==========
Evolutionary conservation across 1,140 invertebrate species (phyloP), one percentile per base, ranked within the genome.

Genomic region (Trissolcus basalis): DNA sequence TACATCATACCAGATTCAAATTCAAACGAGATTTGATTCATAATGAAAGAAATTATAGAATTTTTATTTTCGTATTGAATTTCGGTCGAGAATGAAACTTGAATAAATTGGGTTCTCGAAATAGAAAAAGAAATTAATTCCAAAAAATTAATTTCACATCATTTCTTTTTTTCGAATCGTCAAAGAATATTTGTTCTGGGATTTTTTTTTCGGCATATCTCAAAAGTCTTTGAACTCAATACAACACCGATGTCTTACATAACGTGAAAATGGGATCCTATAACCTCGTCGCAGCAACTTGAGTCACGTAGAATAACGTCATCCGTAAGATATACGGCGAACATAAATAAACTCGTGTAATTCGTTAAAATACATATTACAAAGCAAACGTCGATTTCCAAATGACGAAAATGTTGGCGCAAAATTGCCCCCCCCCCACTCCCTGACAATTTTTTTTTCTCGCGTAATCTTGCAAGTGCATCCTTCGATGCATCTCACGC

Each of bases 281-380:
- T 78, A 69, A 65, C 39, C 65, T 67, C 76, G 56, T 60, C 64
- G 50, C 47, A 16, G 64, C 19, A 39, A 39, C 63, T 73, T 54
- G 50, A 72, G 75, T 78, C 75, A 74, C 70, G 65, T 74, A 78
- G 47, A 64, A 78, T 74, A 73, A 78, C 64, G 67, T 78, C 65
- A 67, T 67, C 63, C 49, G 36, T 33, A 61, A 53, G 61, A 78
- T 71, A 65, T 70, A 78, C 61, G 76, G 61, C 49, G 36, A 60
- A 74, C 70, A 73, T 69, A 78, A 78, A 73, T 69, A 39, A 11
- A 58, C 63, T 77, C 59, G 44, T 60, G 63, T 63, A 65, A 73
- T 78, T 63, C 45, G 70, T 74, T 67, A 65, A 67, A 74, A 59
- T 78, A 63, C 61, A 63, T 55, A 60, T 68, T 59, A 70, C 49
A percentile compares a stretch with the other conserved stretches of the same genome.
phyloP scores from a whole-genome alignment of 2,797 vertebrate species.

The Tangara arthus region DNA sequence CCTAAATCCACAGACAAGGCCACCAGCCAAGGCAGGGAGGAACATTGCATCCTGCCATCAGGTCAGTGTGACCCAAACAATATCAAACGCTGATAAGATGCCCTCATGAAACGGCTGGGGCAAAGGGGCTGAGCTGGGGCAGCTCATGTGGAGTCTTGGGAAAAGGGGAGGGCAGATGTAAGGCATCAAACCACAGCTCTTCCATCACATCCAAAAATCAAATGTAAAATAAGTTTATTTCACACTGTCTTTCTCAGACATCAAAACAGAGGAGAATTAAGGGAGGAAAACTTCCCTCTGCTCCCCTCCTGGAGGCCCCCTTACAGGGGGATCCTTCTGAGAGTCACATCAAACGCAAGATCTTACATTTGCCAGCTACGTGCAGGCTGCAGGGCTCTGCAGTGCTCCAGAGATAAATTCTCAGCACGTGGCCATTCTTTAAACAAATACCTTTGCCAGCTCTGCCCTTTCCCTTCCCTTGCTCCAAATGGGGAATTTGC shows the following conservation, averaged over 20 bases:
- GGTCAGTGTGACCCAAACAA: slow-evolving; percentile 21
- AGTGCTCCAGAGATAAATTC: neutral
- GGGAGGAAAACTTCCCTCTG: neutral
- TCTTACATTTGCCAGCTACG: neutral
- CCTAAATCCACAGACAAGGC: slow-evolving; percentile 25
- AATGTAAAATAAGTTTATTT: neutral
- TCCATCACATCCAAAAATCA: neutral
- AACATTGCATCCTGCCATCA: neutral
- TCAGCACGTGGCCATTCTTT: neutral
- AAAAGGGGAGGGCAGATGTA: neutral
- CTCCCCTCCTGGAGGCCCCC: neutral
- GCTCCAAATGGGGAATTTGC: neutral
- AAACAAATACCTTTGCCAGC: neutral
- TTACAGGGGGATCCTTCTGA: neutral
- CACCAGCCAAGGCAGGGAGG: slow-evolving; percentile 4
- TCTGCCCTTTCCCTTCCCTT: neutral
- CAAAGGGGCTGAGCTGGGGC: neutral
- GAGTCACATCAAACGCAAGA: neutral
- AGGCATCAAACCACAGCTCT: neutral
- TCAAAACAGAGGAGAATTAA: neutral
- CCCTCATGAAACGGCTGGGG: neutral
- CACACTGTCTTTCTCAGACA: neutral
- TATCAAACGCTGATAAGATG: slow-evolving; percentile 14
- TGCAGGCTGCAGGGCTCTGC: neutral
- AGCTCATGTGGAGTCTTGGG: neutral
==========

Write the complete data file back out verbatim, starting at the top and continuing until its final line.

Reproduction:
Evolutionary conservation across 1,140 invertebrate species (phyloP), one percentile per base, ranked within the genome.

Genomic region (Trissolcus basalis): DNA sequence TACATCATACCAGATTCAAATTCAAACGAGATTTGATTCATAATGAAAGAAATTATAGAATTTTTATTTTCGTATTGAATTTCGGTCGAGAATGAAACTTGAATAAATTGGGTTCTCGAAATAGAAAAAGAAATTAATTCCAAAAAATTAATTTCACATCATTTCTTTTTTTCGAATCGTCAAAGAATATTTGTTCTGGGATTTTTTTTTCGGCATATCTCAAAAGTCTTTGAACTCAATACAACACCGATGTCTTACATAACGTGAAAATGGGATCCTATAACCTCGTCGCAGCAACTTGAGTCACGTAGAATAACGTCATCCGTAAGATATACGGCGAACATAAATAAACTCGTGTAATTCGTTAAAATACATATTACAAAGCAAACGTCGATTTCCAAATGACGAAAATGTTGGCGCAAAATTGCCCCCCCCCCACTCCCTGACAATTTTTTTTTCTCGCGTAATCTTGCAAGTGCATCCTTCGATGCATCTCACGC

Each of bases 281-380:
- T 78, A 69, A 65, C 39, C 65, T 67, C 76, G 56, T 60, C 64
- G 50, C 47, A 16, G 64, C 19, A 39, A 39, C 63, T 73, T 54
- G 50, A 72, G 75, T 78, C 75, A 74, C 70, G 65, T 74, A 78
- G 47, A 64, A 78, T 74, A 73, A 78, C 64, G 67, T 78, C 65
- A 67, T 67, C 63, C 49, G 36, T 33, A 61, A 53, G 61, A 78
- T 71, A 65, T 70, A 78, C 61, G 76, G 61, C 49, G 36, A 60
- A 74, C 70, A 73, T 69, A 78, A 78, A 73, T 69, A 39, A 11
- A 58, C 63, T 77, C 59, G 44, T 60, G 63, T 63, A 65, A 73
- T 78, T 63, C 45, G 70, T 74, T 67, A 65, A 67, A 74, A 59
- T 78, A 63, C 61, A 63, T 55, A 60, T 68, T 59, A 70, C 49
A percentile compares a stretch with the other conserved stretches of the same genome.
phyloP scores from a whole-genome alignment of 2,797 vertebrate species.

The Tangara arthus region DNA sequence CCTAAATCCACAGACAAGGCCACCAGCCAAGGCAGGGAGGAACATTGCATCCTGCCATCAGGTCAGTGTGACCCAAACAATATCAAACGCTGATAAGATGCCCTCATGAAACGGCTGGGGCAAAGGGGCTGAGCTGGGGCAGCTCATGTGGAGTCTTGGGAAAAGGGGAGGGCAGATGTAAGGCATCAAACCACAGCTCTTCCATCACATCCAAAAATCAAATGTAAAATAAGTTTATTTCACACTGTCTTTCTCAGACATCAAAACAGAGGAGAATTAAGGGAGGAAAACTTCCCTCTGCTCCCCTCCTGGAGGCCCCCTTACAGGGGGATCCTTCTGAGAGTCACATCAAACGCAAGATCTTACATTTGCCAGCTACGTGCAGGCTGCAGGGCTCTGCAGTGCTCCAGAGATAAATTCTCAGCACGTGGCCATTCTTTAAACAAATACCTTTGCCAGCTCTGCCCTTTCCCTTCCCTTGCTCCAAATGGGGAATTTGC shows the following conservation, averaged over 20 bases:
- GGTCAGTGTGACCCAAACAA: slow-evolving; percentile 21
- AGTGCTCCAGAGATAAATTC: neutral
- GGGAGGAAAACTTCCCTCTG: neutral
- TCTTACATTTGCCAGCTACG: neutral
- CCTAAATCCACAGACAAGGC: slow-evolving; percentile 25
- AATGTAAAATAAGTTTATTT: neutral
- TCCATCACATCCAAAAATCA: neutral
- AACATTGCATCCTGCCATCA: neutral
- TCAGCACGTGGCCATTCTTT: neutral
- AAAAGGGGAGGGCAGATGTA: neutral
- CTCCCCTCCTGGAGGCCCCC: neutral
- GCTCCAAATGGGGAATTTGC: neutral
- AAACAAATACCTTTGCCAGC: neutral
- TTACAGGGGGATCCTTCTGA: neutral
- CACCAGCCAAGGCAGGGAGG: slow-evolving; percentile 4
- TCTGCCCTTTCCCTTCCCTT: neutral
- CAAAGGGGCTGAGCTGGGGC: neutral
- GAGTCACATCAAACGCAAGA: neutral
- AGGCATCAAACCACAGCTCT: neutral
- TCAAAACAGAGGAGAATTAA: neutral
- CCCTCATGAAACGGCTGGGG: neutral
- CACACTGTCTTTCTCAGACA: neutral
- TATCAAACGCTGATAAGATG: slow-evolving; percentile 14
- TGCAGGCTGCAGGGCTCTGC: neutral
- AGCTCATGTGGAGTCTTGGG: neutral